Dye Penetrant Inspection
Dye Penetrant Inspection is a non-destructive test method used for finding discontinuities that are open to the surface of the component being examined. The testing involves the application of a liquid dye penetrant to the component. The wetting action of the dye will cause it to fill any cracks present. The part is then cleaned and a developer is applied to draw the dye out of the crack, thus making the crack visible.
In-Situ Field Metallography
In-Situ Field Metallography is often used in assessments of industrial, high temperature equipment such as steam lines, but can also be used in other applications. It is the non-destructive testing method which creates a replica to allow the examination of the microstructure of the equipment without the need to section (cut) it.
This non-destructive, metallographic replica technique can be performed in-situ, and involves (i) grinding and polishing of the sample surface to a mirror finish, (ii) chemical etching to expose the microstructure, (iii) the application of a plastic foil to ‘carbon copy’ an impression of the microstructure. This ‘carbon copy’ impression of the microstructure on the plastic foil can then be analyzed under microscope.
The microstructure of the tested material can assist with the remaining life assessment of high pressure and temperature components.
Magnetic Particle Inspection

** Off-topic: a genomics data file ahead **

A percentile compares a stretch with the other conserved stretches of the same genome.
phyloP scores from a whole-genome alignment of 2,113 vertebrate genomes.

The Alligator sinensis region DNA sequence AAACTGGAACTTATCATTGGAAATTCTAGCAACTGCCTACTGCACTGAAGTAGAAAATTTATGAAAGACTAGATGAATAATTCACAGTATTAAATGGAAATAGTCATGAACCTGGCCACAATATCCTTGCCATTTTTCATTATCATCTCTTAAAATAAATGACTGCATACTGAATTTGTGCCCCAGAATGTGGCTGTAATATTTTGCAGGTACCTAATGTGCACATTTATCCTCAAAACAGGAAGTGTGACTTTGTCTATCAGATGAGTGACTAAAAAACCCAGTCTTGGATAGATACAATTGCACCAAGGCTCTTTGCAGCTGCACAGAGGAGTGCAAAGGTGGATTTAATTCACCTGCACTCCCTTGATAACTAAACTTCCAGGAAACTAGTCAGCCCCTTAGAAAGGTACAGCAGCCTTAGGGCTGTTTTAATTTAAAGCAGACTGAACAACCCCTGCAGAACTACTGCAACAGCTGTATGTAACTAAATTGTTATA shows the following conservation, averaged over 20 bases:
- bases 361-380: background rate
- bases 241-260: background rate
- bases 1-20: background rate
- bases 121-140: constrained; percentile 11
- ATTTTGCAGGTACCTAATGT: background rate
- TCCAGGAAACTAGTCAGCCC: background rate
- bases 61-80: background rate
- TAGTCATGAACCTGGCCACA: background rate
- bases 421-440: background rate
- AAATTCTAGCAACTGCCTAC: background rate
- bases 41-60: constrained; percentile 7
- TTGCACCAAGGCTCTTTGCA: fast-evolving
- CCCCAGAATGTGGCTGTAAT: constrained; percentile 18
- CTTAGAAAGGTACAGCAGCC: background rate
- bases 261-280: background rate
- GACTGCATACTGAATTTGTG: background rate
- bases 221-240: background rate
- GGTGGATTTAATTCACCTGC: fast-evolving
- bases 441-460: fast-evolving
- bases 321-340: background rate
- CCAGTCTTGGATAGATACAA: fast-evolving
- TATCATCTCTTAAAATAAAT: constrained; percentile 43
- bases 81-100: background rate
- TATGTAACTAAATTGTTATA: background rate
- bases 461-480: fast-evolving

Magnetic particle inspection is a technique for locating surface and sub-surface discontinuities (ie. cracks) in ferromagnetic material. When a magnetic field is applied to the component being tested a “leakage field” (a break in the magnetic field) will be created at any discontinuities on the part. When very fine ferromagnetic particles are applied in conjunction with the magnetic field, they are drawn into the discontinuity, making it visible to the naked eye.
Testlabs International Ltd. offers both wet and dry magnetic particle inspection, as well as both florescent and visible-light magnetic particle inspection. The following figures are examples of wet fluorescent magnetic particle inspection in which the discontinuities, or cracks, of the components are made visible by use of ultraviolet light.
Ultrasonic Thickness Measurement
Ultrasonic thickness measurement is a non-destructive test method of determining the thickness of a component, when it is not possible to measure the thickness by conventional methods (ie. with a micrometer, or ruler). The test involves introducing a high frequency sound wave to the area of interest. Once the beam reaches the other side of the sample, it returns, and a sensor determines the sample thickness.